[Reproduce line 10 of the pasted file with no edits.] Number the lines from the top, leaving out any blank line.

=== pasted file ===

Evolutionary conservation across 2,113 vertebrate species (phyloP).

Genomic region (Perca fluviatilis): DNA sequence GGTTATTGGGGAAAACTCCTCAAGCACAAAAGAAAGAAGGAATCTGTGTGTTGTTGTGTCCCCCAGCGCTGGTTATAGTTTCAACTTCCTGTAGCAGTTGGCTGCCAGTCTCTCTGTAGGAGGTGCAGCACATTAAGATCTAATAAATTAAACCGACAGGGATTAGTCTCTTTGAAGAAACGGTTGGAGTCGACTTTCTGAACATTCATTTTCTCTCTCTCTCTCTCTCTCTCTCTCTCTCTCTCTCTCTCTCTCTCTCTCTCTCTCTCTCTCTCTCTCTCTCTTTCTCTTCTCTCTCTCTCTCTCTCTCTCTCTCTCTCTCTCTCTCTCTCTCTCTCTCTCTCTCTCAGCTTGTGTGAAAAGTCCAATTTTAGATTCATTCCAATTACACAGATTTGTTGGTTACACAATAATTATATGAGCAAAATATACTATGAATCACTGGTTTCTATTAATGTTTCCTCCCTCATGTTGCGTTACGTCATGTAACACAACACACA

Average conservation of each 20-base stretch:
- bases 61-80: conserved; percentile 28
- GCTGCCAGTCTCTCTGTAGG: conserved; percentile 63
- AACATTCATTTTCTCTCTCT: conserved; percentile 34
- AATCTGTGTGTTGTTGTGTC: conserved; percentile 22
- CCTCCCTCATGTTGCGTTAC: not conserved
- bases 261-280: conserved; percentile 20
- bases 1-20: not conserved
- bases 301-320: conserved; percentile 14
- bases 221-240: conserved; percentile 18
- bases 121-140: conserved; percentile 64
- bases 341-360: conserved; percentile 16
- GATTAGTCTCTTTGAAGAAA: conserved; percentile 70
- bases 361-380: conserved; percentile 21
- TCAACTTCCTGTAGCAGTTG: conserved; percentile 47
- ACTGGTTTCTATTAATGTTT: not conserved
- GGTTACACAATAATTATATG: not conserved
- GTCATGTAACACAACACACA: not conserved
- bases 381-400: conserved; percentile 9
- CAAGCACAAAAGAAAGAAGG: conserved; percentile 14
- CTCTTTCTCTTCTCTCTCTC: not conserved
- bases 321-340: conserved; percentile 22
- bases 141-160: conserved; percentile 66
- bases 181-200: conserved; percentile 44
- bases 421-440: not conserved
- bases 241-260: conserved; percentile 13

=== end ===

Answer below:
- bases 1-20: not conserved